| January 7, 2013

Whether we really need tech gear for work or simply desire it for its "coolness" factor, an underlining reasoning behind technology is that it can make our lives easier.

READ: The Best Wireless Speakers For Outdoor Entertaining

Occasionally, technology can also save you money, helping you trim monthly utility and entertainment costs.

Here are a few devices we recommend ...

Eliminate your Landline Telephone Bill

Ooma Telo, $175

A lot of us have cut the landline, relying solely on a cell phone. That makes your cellphone a good cost cutting measure, saving you $20/month without those landline charges. Sometimes, however, you require a proper phone, whether it be for work conference calls or for a home security system. Don't buy into the claims of IP phone services such as Vonage; I recommend the cheaper option, like an Ooma Telo. The Telo hooks up to your router and a normal telephone handset, allowing you to make voice calls all over the country. The Ooma is every bit as capable as Vonage service, and if you stick to the basic plan (unlimited US calls, caller ID, call waiting, voicemail) your bill will be a flat $3.77 — no joke! It'll pay for itself in no time.


Eliminate Landline Requirements

GSM Module for Alarm System (Security Monitoring Service), $99

If you have a security system, then a service provider, such as ADT, may claim to require a landline. However, these security providers often have a wireless option available now. Call and ask about a GSM module.

A GSM Module hooks up to your security system and has a cellular antenna to communicate with cell towers for updates, calibration, and emergencies — all the reasons these services have required landlines in the past. It won't go out during a power outage and will still be functional if your internet goes down. These typically cost $99.99 and sometimes have a nominal monthly fee of $5. Use your negotiation skills to get the device for free or get one without the service charge. Calling near the end of a contract term works best for this tactic.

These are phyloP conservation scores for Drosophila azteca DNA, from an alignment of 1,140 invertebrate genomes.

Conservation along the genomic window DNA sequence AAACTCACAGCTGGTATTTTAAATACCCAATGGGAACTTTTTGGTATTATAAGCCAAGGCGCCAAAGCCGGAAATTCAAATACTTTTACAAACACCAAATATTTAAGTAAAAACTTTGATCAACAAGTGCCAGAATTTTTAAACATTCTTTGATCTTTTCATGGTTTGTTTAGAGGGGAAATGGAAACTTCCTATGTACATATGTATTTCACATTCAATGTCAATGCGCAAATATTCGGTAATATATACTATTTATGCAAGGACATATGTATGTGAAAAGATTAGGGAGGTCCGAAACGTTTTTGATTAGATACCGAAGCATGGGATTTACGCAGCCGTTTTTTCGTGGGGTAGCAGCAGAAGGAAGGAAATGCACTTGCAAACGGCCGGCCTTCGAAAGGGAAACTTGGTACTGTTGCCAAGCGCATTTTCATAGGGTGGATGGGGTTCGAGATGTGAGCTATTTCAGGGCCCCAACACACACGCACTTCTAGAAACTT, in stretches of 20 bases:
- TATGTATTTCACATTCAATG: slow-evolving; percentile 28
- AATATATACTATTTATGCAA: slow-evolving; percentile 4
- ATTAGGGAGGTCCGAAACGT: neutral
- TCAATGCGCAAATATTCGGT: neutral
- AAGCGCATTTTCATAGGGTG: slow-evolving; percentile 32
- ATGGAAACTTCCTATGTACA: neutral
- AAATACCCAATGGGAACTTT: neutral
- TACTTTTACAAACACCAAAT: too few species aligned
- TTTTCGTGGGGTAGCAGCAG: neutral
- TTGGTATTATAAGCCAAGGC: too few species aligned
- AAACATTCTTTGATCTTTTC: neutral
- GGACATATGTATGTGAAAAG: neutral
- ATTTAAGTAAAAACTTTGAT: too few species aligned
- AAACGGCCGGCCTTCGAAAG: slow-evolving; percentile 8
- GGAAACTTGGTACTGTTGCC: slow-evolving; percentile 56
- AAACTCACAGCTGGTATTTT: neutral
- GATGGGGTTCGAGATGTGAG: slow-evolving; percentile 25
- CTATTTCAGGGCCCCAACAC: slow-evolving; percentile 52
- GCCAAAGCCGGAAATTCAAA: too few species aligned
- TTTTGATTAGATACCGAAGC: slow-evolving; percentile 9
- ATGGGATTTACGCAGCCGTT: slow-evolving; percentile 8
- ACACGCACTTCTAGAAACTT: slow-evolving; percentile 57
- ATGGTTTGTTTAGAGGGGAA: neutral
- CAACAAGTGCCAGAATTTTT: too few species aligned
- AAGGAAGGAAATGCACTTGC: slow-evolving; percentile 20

Cut your Cable Bill

Tablet or Antenna, $50 - $400

Acquire a tablet if you don't already have one, and connect it to streaming media services to get your content. A proper antenna will also help ensure you get all the free broadcast television you need. Outdoor models (like this one) are more powerful than the indoor units and will give you dependable reception even in a rainstorm. Cutting cable has never been easier.

Cut Down The A/C Bill

Nest Thermostat, $249

You might have noticed a trend here — devices that cut down the costs of household utilities. One of the biggest monthly expenses is the electricity required to run the A/C. Install a Nest thermostat in your home to easily program your thermostat to be efficient and turn off when you are not in the house — you can even do this remotely over your iPhone.

The device can even track motion to set a schedule automatically. One little known feature of the Nest is "Airwave." When the A/C turns off, this feature keeps the fan running to use air left in the tank for cooling. There's not a smarter thermostat on the market.

Free Wireless Access

Wireless Router, $50

This may be obvious, but you really need a reliable wireless router. This will give you the flexibility to take full advantage of services and features for mobile devices as well as give you the ability to be a good host for guests who might require it when they visit. If you didn't cut your cable, your provider will likely offer you a package that gives you 'wireless internet throughout your home' for about $5 a month. Guess what, all they're doing is giving you a wireless router you can buy for about $50, or even less if you acquire one through Craigslist. They're not that hard to set up, and they'll pay for themselves in about a year's time. The internet isn't going away any time soon.

Extra Hard Drive Space

Cloud Music Services - varies

Time is money, and so is hard drive space. A lot of users have their drives loaded down with music they've been carrying around since their high-school days. If you're already a subscriber to cloud-based services like Spotify, Rdio, or iTunes Match, use them to store your music and get back some hard drive space. Free services like Google Music and Amazon Cloud Player are also available. The songs stream wirelessly and reliably, and you won't even know the music isn't coming from a hard drive. Don't just delete your music though — store the files on DVDs or CDs, or even better yet, a few USB drives for backup.

All these technologies are reliable and I personally use them every day to minimize my month-to-month bills — with the exception of the Nest, which I'll be getting soon.